Fred and Elaine Vyse

Fred and Elaine Vyse

‘Last year I had two legs’

Fred Vyse tells his story at the Tour de Rock/Cops for Cancer beer and burger night in Parksville

His bike-riding days may be behind him, and his childhood is certainly well in the rear-view mirror. But Parksville’s Fred Vyse still had plenty of incentive to step up on behalf of sick children at last week’s Cops for Cancer burger and beer fundraiser event at Quality Inn Bayside.

In the midst of cheque donations announced last Thursday during the annual stop by the Tour de Rock riders, Vyse, his right pant leg pinned above a missing knee and leaning on a walker, shuffled slowly to the podium accompanied by his wife, Elaine.

“Last year I had two legs,” Vyse said as the 21-member tour team stood in a line behind him. “But, unfortunately, last December I had to remove my leg. I’ve had cancer twice; I think I’ve beaten it this time. At least I hope so, because I intend to come back next year.”

As a full house of donors and supporters in the Quality Inn lounge applauded and cheered, Elaine stepped up beside her husband.

“We’d like to give you $2,000,” she said, turning the applause to surprised gasps. “Because no kid should go through any of this.”

The donation was part of nearly $30,000 raised in the event, sponsored by the Rotary Club of Parksville and Quality Inn Bayside. It took place near the midpoint of the 18th annual Tour de Rock, which began in Port Alice on Sept. 20 and wraps up tomorrow in Victoria’s Spirit Square.

It was the fifth year the Rotary Club hosted the burger night fundraiser, which included a silent auction, raffle and head shaves by four residents — including two cancer survivors. Rotarian Bob Bourgeault, who co-founded the event, served as master of ceremonies.

“The (riders) were already staying at Quality Inn Bayside anyway,” said Bourgeault. “I don’t know how I came up with the idea, but we came on board to do the burger and beer night, and it’s become one of the riders’ favourite events. It’s casual; they don’t have to dress up.”

For their head shaves, perennial participant Joan Lemoine raised $4,305 and Shawne Munro collected $1,400. Darlene Thompson, a 40-year employee at Coastal Community Credit Union who beat a 2008 cancer diagnosis, participated for the first time and raised $1,713 in an eight-day stretch at work. And Steve Thistle, who is undergoing skin cancer treatment, teamed with his wife to raise $5,030. The couple then pulled out a guitar and a dulcimer and led a sing-along of a ditty Steve wrote for the event, as the head shaves commenced.

“You know how they have lemonade stands for kids?” Ruth Thistle asked the audience. “(Steve) did that on our street, with an open case, and sang for kids.”

Teen Olivia Davis, the darling of last year’s event when she appeared bald and weakened by treatment for acute lymphoblastic leukemia, returned with a head of hair and a positive outlook to present what essentially turned into the night’s keynote address.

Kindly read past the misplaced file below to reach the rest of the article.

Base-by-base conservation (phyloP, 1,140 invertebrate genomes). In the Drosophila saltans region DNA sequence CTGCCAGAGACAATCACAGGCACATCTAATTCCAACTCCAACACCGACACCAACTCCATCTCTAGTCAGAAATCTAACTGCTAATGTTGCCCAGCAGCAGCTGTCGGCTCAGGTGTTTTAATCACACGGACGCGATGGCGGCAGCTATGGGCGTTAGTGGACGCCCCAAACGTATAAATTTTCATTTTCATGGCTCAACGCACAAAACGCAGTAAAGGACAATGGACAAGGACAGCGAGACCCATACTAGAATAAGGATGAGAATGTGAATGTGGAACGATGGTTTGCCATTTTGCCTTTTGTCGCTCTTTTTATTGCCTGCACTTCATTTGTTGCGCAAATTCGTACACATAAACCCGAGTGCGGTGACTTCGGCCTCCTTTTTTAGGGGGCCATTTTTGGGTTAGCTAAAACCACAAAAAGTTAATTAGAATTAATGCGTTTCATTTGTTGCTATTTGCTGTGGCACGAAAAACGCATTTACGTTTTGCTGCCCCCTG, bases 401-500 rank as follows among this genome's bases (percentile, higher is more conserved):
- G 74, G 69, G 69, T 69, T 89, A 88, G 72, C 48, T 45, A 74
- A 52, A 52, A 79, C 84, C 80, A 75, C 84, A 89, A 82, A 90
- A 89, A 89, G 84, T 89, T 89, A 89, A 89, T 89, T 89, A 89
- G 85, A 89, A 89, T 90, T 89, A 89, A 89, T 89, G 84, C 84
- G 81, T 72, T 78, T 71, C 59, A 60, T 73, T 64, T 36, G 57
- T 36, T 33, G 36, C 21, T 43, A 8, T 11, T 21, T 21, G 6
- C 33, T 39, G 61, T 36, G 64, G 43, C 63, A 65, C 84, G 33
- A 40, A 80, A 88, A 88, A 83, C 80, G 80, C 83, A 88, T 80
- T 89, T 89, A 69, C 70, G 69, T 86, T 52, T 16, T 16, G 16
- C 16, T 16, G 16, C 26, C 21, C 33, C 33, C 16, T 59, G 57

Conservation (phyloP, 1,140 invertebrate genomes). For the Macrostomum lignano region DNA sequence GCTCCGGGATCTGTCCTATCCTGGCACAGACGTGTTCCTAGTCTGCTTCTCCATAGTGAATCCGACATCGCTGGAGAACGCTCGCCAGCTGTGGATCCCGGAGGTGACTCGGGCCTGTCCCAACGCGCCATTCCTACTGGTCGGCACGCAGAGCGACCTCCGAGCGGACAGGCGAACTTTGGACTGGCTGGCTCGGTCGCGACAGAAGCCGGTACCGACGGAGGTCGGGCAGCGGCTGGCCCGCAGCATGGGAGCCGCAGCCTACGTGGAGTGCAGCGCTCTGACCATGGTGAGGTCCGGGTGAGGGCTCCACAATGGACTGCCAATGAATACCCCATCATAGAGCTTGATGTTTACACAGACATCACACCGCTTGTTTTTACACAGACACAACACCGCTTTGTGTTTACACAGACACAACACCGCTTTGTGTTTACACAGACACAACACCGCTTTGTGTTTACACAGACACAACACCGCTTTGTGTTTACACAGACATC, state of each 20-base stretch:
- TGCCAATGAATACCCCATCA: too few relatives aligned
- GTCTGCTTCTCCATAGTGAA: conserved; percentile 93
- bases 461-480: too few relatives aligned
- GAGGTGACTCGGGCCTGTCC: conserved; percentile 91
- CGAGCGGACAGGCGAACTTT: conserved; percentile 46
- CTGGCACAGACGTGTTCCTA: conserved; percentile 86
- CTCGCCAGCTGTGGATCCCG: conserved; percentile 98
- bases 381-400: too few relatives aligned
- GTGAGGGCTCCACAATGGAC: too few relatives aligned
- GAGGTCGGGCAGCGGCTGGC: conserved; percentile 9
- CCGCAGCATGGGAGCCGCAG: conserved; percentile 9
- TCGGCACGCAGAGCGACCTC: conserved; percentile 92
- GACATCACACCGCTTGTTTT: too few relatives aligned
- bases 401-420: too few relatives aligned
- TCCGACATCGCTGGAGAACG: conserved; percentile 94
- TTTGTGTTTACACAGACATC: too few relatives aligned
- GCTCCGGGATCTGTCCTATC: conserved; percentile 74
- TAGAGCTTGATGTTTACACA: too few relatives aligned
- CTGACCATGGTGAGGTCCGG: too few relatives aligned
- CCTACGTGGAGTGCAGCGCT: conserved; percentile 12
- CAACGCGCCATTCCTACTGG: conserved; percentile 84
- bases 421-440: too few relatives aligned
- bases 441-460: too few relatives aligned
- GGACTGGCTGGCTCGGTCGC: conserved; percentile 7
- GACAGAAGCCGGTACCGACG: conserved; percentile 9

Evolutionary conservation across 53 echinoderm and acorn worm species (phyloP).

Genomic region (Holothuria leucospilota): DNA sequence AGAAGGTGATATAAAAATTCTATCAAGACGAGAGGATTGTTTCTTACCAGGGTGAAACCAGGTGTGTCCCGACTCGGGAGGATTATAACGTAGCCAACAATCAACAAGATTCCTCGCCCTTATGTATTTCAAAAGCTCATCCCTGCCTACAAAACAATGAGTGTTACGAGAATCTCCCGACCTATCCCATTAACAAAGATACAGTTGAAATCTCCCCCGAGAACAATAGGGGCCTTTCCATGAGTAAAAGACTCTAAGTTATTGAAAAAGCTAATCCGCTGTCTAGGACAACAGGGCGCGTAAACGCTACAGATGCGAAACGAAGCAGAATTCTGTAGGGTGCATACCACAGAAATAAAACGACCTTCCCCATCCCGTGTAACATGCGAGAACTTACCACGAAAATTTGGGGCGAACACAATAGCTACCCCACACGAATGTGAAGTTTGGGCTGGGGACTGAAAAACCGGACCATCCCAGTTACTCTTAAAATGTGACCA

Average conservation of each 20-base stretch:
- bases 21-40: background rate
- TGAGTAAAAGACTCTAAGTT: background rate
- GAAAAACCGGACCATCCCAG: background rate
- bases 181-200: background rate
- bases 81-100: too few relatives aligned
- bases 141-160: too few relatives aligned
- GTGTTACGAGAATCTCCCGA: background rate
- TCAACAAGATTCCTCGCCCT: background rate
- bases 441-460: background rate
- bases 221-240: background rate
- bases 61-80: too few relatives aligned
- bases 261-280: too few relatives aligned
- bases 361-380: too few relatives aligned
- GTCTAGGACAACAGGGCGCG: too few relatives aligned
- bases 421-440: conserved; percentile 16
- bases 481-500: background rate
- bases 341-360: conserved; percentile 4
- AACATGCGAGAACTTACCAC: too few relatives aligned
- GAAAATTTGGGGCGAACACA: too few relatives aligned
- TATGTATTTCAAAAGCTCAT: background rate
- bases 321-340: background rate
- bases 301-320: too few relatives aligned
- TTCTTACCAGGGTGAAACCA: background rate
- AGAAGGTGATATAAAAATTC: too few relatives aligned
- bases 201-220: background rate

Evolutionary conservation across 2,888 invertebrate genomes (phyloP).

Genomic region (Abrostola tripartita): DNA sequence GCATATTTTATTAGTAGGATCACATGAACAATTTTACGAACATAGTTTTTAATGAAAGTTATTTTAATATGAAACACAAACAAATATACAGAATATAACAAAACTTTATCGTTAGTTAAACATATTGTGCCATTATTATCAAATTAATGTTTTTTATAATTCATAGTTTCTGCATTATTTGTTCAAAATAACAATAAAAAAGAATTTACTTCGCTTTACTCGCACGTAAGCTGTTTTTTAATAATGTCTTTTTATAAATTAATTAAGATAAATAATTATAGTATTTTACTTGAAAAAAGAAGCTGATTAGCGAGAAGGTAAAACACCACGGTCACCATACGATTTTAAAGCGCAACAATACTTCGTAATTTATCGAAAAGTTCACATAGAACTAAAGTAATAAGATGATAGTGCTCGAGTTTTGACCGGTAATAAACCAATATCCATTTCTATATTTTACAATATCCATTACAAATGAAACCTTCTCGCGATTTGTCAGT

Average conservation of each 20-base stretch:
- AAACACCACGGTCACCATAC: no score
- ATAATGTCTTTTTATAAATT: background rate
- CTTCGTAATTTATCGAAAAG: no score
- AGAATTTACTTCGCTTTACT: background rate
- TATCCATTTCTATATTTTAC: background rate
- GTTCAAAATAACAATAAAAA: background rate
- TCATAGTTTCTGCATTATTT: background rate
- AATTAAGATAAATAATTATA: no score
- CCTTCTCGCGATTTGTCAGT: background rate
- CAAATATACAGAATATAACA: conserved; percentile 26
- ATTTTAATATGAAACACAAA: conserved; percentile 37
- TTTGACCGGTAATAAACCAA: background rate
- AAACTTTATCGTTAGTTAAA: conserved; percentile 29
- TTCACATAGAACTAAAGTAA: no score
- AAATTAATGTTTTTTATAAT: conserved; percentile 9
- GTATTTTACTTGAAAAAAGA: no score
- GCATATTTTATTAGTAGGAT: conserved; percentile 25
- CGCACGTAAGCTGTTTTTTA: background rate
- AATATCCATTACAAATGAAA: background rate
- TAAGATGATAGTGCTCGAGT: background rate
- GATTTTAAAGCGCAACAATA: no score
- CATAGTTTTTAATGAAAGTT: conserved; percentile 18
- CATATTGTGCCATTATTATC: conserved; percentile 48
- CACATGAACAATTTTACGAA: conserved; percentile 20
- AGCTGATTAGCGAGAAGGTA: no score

“Too many kids have cancer,” said Davis, who is scheduled to complete her treatment next April. “It’s not fair. It’s not right. We need to spread awareness. We need better treatments that are not toxic to our bodies. And we need a cure.”

Money raised at Thursday’s burger and beer night — and at events throughout the two-week, 1,100-kilometre tour — goes to pediatric cancer research and to send young cancer victims to Camp Goodtimes.

“Camp Goodtimes gives kids and their families a chance to be supported,” said Davis. “To expereince the healing powers of nature and to be free from cancer and its treatments. All these kids deserve a chance to marvel at the night sky of a trillion stars.”

The riders are selected from law enforcement and military forces across Vancouver Island, along with a pair of media riders. They go through seven months of training, but riders said no training can replicate the actual tour.

“Four or five days in, this is an adventure,” said Nick Mandryk of the Saanich Police. “Training for seven months prepared us physically, but it didn’t prepare us for the emotional aspect of it.”

Beginning with a seafood dinner and auction at the Port Alice Legion Hall on the eve of the ride’s start, the team and its support crew has been fed and feted at communities the length of the Island. These communities have produced inspirational stories and an outpouring of support.

In the hamlet of Woss, between Port McNeill and Campbell River, the school’s entire student body — seven strong — came out to meet the riders and donate $750 they’d raised. The second day’s ride, from Port McNeill to Sayward, was the longest on the tour at 140 kilometres, but ended with a lift that washed away the fatigue of the day.

“The last 10 kilometres were the longest

10 kilometres of my life,” said rider Nick Brame of Westshore RCMP. “But as we turned down the road to Sayward, we started seeing riders’ names on the telephone poles. About 30 kids that go to school there had made posters for everyone on the team. That was so uplifting; it was just the last little thing you needed to pull you to the finish.”